The Sudarium has a reasonably well documented history back to the seventh century. From bloodstains there are reasons to believe that these two cloths covered the same body at about the same time. The idea that they might have been forged, both or one or the other, to have such similar bloodstain patterns is implausible to anyone who traces their possible paths during the Medieval. The Shroud and the Sudarium have been carbon dated with very dissimilar results. There are valid reasons to doubts the correctness of those dates independent of their differences.

To throw the Argenteuil robe into the mix with the Shroud and Sudarium and claim that a series of undesirable radiocarbon dates suggest some supernatural aura attached to Jesus as a source of c14 rejuvenation is preposterous beyond scientific embarrassment.

Categories: History
  1. August 1, 2015 at 7:02 am

    If there was ever any doubt that the survival of the Shroud of Turin was a singular event and an act of providence (Divine or otherwise) it’s the fate of the seamless robe(s) should remove it..

    While the Savoy family did in fact make gifts of pieces of the Shroud, they were quite small, taken from the edges and apparently they avoided the image area and the blood.

    Not a big fan of royalty but it’s had not to see the hand of providence in the survival of the Shroud until a time when science could unlock its secrets.

    What happened to the seamless robes(s) is what I call the Central Park Effect. It has been said that if everything ever proposed for Central Park had been approved, the Park would have been cemented over 50 times or so.

    Incidentally there has been some uninformed critique of the Quad Mosaics that they were originally black and white and them colorized.

    Microspectral digital imaging begins with black and white images also BUT the three images are taken with RGB filters and then combined for single color image. IT’S THE FILTERS THAT COUNT. So please no self proclaimed scientists objecting that the original photos were just black and white.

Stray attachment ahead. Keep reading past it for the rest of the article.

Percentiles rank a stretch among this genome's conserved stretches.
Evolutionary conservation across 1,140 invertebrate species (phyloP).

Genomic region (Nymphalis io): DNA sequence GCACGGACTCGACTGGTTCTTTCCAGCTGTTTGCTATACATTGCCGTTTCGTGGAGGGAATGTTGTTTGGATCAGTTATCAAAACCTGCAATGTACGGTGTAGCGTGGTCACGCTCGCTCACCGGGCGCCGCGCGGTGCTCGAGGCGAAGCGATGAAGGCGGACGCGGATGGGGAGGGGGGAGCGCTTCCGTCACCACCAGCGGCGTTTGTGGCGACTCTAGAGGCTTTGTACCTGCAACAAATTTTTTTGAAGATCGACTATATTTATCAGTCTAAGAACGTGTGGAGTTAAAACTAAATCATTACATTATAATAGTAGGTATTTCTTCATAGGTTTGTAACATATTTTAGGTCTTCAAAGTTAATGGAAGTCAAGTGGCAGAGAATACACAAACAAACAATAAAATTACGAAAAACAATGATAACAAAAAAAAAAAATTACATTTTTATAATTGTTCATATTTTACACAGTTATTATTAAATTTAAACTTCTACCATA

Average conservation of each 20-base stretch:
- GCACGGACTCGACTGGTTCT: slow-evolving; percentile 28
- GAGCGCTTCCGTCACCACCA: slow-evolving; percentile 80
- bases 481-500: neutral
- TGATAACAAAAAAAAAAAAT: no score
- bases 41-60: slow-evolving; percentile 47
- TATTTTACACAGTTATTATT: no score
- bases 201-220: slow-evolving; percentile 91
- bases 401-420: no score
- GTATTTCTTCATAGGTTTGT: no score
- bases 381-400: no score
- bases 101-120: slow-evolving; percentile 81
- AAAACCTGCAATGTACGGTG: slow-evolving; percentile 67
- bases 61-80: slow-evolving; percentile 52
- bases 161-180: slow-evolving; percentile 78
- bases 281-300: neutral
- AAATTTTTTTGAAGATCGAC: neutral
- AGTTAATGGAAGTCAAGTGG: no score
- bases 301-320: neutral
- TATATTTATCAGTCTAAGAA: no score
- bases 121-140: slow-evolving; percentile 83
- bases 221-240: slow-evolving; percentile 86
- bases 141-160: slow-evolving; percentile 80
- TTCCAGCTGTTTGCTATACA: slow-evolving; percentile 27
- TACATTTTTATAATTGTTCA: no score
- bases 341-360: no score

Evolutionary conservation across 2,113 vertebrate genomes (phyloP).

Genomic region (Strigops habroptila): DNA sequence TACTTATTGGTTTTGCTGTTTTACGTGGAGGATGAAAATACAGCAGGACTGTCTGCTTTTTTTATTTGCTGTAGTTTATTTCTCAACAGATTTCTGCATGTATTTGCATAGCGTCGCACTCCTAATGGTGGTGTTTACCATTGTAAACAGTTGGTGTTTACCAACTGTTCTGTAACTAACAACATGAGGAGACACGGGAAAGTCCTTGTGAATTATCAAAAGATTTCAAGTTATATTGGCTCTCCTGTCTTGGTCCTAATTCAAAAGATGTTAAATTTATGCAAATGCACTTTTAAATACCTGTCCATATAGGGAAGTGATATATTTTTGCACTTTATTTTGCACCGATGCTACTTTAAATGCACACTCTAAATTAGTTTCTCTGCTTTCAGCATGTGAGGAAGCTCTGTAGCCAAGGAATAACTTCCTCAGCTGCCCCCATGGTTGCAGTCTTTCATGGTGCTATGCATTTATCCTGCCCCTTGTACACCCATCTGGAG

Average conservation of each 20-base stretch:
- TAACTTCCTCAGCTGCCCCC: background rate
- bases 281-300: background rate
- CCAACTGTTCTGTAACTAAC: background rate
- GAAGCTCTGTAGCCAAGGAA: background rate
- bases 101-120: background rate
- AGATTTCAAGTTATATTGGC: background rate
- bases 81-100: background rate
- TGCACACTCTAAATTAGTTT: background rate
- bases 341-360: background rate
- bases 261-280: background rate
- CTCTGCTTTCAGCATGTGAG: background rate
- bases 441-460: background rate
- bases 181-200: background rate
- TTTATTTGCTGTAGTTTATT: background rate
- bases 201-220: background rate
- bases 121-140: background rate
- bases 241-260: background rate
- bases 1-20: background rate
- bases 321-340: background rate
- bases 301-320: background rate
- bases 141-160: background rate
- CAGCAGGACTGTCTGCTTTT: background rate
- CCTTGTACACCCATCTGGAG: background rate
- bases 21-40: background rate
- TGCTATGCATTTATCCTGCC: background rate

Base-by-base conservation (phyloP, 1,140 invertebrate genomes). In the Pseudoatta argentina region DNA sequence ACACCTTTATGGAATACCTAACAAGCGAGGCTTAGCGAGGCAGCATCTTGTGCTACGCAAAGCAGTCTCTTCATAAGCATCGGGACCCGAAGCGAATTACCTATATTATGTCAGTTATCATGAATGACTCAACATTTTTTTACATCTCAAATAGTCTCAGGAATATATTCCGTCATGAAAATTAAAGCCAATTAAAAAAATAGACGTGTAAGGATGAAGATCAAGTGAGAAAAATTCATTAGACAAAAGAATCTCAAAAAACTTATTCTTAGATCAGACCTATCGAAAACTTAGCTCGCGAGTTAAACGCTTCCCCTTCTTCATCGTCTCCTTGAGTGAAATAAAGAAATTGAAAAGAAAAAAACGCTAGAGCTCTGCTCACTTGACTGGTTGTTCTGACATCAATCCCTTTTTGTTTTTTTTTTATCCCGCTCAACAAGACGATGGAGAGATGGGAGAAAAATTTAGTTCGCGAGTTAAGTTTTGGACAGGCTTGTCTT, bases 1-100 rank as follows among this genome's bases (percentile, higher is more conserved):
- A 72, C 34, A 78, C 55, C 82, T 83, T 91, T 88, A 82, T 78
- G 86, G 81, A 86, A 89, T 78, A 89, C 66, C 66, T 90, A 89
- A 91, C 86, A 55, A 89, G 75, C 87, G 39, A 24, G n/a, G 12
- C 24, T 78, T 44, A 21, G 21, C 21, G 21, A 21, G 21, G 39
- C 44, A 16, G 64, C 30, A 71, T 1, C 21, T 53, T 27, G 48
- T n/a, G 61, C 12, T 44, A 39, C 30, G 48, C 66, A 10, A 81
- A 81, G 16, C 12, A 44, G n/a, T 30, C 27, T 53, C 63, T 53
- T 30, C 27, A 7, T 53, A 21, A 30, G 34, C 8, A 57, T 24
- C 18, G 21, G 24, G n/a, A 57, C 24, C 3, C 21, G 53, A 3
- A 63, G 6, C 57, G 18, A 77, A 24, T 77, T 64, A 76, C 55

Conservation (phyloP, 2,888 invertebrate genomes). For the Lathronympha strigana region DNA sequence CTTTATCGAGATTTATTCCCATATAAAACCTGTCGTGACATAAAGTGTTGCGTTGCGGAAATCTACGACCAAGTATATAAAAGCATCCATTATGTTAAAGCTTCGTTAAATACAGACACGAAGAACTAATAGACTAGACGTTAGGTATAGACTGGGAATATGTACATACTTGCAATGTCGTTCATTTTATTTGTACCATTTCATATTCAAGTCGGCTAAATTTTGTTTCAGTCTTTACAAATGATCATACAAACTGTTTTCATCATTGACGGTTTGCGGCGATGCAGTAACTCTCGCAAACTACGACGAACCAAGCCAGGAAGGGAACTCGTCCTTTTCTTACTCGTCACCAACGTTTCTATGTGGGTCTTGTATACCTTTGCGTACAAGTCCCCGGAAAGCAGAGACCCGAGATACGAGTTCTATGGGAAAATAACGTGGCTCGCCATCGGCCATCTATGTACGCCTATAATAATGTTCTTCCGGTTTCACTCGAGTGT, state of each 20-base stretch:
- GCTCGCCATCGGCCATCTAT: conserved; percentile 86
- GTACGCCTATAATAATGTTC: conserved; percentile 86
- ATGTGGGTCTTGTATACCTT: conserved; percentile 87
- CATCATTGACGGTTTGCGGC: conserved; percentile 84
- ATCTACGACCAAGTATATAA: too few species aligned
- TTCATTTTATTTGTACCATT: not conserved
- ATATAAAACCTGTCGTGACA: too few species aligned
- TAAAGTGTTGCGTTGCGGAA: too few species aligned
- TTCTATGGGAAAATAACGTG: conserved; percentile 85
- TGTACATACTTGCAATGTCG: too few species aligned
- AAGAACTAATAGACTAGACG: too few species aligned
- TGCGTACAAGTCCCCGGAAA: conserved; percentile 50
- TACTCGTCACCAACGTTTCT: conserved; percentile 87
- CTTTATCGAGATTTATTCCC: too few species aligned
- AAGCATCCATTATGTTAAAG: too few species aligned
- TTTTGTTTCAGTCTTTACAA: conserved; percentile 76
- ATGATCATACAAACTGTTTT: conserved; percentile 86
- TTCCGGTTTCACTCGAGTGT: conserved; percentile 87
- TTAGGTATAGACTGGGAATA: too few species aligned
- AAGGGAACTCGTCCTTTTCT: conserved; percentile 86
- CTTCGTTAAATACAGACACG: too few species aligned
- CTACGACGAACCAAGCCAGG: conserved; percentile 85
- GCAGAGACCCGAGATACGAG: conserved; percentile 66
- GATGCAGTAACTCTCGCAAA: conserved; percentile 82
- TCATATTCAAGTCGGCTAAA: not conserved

Am I wrong? I would appreciate an informed correction about the process. Don’t believe me? Check out the Lumiere site. http://www.lumiere-technology.com/

    Luminere’s work on the Mona Lisa at the ouvre was epic. (I cover it in some depth in Chapter 14 of Quantum Christ.)

  2. August 1, 2015 at 7:28 am

    Incidentally, on the Lumiere web site is a video explaining the process as developed by them. It is copyrighted so you will have to see for yourself. They apply their work to paintings but I believe the multi-spectra digital imaging is certainly applicable to the Shroud. Watch the video and reach your own conclusion if you are interested. Lumiere is not the only company that does it.

  3. PHPL
    August 1, 2015 at 7:53 am

    I went on your website and see that the Shroud of Turin is not the only thing that catches our mutual interest. There’s also JFK’S assassination. Before reading your post I thought that you would praise the Warren commission but I soon realized that I was wrong . It seems that we can’t agree about anything unfortunately and I disagree with you once again.

  4. August 1, 2015 at 9:38 am

    Disagreements are what makes for horse races someone once said. I find t not at all unusual that someone who accepts the conclusions of the Warren Commission would accept the carbon dating.

  5. Hugh Farey
    August 1, 2015 at 2:28 pm